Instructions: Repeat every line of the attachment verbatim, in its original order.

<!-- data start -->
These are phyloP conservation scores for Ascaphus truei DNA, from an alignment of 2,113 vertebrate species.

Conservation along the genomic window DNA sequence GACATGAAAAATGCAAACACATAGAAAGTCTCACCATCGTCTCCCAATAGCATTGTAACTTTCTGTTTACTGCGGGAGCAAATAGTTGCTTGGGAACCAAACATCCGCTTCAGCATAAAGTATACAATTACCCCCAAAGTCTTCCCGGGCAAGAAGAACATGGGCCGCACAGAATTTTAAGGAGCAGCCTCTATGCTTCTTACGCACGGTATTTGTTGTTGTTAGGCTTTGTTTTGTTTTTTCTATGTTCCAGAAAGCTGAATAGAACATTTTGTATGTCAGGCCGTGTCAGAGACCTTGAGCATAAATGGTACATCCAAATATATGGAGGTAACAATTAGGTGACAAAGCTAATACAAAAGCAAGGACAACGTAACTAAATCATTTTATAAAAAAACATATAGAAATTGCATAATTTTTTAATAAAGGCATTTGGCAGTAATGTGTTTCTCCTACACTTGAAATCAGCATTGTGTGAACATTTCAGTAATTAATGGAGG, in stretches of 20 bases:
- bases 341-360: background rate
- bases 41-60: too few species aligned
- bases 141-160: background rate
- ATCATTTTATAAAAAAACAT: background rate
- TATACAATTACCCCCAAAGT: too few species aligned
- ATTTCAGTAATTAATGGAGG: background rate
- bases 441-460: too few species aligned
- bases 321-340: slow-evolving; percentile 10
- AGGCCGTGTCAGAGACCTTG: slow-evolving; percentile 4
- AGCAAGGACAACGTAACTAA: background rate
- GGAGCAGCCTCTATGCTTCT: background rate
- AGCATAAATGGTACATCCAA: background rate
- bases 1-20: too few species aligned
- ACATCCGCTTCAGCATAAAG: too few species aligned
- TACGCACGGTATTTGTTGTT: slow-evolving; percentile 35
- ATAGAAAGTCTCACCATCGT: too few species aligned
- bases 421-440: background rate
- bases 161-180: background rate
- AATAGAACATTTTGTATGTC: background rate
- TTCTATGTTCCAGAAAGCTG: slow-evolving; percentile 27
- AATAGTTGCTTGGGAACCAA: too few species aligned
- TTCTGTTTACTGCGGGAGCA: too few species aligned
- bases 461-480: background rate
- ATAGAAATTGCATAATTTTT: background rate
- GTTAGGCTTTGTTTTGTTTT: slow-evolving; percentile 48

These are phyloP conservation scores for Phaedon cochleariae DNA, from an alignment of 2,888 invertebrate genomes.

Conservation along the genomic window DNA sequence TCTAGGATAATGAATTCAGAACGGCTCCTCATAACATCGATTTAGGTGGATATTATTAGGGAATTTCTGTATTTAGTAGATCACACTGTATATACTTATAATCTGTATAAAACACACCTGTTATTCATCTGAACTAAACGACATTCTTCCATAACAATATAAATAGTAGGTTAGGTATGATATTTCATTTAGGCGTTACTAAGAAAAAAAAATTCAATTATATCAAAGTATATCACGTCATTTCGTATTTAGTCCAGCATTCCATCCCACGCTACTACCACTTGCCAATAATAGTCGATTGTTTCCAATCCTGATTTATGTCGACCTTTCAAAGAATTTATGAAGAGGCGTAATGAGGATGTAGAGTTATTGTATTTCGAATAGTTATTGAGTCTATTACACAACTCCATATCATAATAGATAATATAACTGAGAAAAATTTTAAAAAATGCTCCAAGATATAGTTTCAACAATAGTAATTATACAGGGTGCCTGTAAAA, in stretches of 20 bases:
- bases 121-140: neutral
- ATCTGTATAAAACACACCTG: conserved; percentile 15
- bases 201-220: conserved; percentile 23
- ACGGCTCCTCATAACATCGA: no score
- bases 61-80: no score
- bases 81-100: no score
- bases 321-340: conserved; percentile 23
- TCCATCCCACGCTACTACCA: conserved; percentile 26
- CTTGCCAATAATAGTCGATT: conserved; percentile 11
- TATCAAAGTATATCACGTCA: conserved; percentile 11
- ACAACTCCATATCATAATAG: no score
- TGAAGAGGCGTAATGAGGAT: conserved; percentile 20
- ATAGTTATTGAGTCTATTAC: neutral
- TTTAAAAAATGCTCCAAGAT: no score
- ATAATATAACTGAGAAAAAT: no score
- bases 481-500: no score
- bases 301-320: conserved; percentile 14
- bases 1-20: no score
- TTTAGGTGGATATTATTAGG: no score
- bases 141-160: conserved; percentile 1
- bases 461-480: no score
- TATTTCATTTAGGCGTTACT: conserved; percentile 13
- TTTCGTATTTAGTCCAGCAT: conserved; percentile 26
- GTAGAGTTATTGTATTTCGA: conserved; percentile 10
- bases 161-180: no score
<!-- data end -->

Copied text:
These are phyloP conservation scores for Ascaphus truei DNA, from an alignment of 2,113 vertebrate species.

Conservation along the genomic window DNA sequence GACATGAAAAATGCAAACACATAGAAAGTCTCACCATCGTCTCCCAATAGCATTGTAACTTTCTGTTTACTGCGGGAGCAAATAGTTGCTTGGGAACCAAACATCCGCTTCAGCATAAAGTATACAATTACCCCCAAAGTCTTCCCGGGCAAGAAGAACATGGGCCGCACAGAATTTTAAGGAGCAGCCTCTATGCTTCTTACGCACGGTATTTGTTGTTGTTAGGCTTTGTTTTGTTTTTTCTATGTTCCAGAAAGCTGAATAGAACATTTTGTATGTCAGGCCGTGTCAGAGACCTTGAGCATAAATGGTACATCCAAATATATGGAGGTAACAATTAGGTGACAAAGCTAATACAAAAGCAAGGACAACGTAACTAAATCATTTTATAAAAAAACATATAGAAATTGCATAATTTTTTAATAAAGGCATTTGGCAGTAATGTGTTTCTCCTACACTTGAAATCAGCATTGTGTGAACATTTCAGTAATTAATGGAGG, in stretches of 20 bases:
- bases 341-360: background rate
- bases 41-60: too few species aligned
- bases 141-160: background rate
- ATCATTTTATAAAAAAACAT: background rate
- TATACAATTACCCCCAAAGT: too few species aligned
- ATTTCAGTAATTAATGGAGG: background rate
- bases 441-460: too few species aligned
- bases 321-340: slow-evolving; percentile 10
- AGGCCGTGTCAGAGACCTTG: slow-evolving; percentile 4
- AGCAAGGACAACGTAACTAA: background rate
- GGAGCAGCCTCTATGCTTCT: background rate
- AGCATAAATGGTACATCCAA: background rate
- bases 1-20: too few species aligned
- ACATCCGCTTCAGCATAAAG: too few species aligned
- TACGCACGGTATTTGTTGTT: slow-evolving; percentile 35
- ATAGAAAGTCTCACCATCGT: too few species aligned
- bases 421-440: background rate
- bases 161-180: background rate
- AATAGAACATTTTGTATGTC: background rate
- TTCTATGTTCCAGAAAGCTG: slow-evolving; percentile 27
- AATAGTTGCTTGGGAACCAA: too few species aligned
- TTCTGTTTACTGCGGGAGCA: too few species aligned
- bases 461-480: background rate
- ATAGAAATTGCATAATTTTT: background rate
- GTTAGGCTTTGTTTTGTTTT: slow-evolving; percentile 48

These are phyloP conservation scores for Phaedon cochleariae DNA, from an alignment of 2,888 invertebrate genomes.

Conservation along the genomic window DNA sequence TCTAGGATAATGAATTCAGAACGGCTCCTCATAACATCGATTTAGGTGGATATTATTAGGGAATTTCTGTATTTAGTAGATCACACTGTATATACTTATAATCTGTATAAAACACACCTGTTATTCATCTGAACTAAACGACATTCTTCCATAACAATATAAATAGTAGGTTAGGTATGATATTTCATTTAGGCGTTACTAAGAAAAAAAAATTCAATTATATCAAAGTATATCACGTCATTTCGTATTTAGTCCAGCATTCCATCCCACGCTACTACCACTTGCCAATAATAGTCGATTGTTTCCAATCCTGATTTATGTCGACCTTTCAAAGAATTTATGAAGAGGCGTAATGAGGATGTAGAGTTATTGTATTTCGAATAGTTATTGAGTCTATTACACAACTCCATATCATAATAGATAATATAACTGAGAAAAATTTTAAAAAATGCTCCAAGATATAGTTTCAACAATAGTAATTATACAGGGTGCCTGTAAAA, in stretches of 20 bases:
- bases 121-140: neutral
- ATCTGTATAAAACACACCTG: conserved; percentile 15
- bases 201-220: conserved; percentile 23
- ACGGCTCCTCATAACATCGA: no score
- bases 61-80: no score
- bases 81-100: no score
- bases 321-340: conserved; percentile 23
- TCCATCCCACGCTACTACCA: conserved; percentile 26
- CTTGCCAATAATAGTCGATT: conserved; percentile 11
- TATCAAAGTATATCACGTCA: conserved; percentile 11
- ACAACTCCATATCATAATAG: no score
- TGAAGAGGCGTAATGAGGAT: conserved; percentile 20
- ATAGTTATTGAGTCTATTAC: neutral
- TTTAAAAAATGCTCCAAGAT: no score
- ATAATATAACTGAGAAAAAT: no score
- bases 481-500: no score
- bases 301-320: conserved; percentile 14
- bases 1-20: no score
- TTTAGGTGGATATTATTAGG: no score
- bases 141-160: conserved; percentile 1
- bases 461-480: no score
- TATTTCATTTAGGCGTTACT: conserved; percentile 13
- TTTCGTATTTAGTCCAGCAT: conserved; percentile 26
- GTAGAGTTATTGTATTTCGA: conserved; percentile 10
- bases 161-180: no score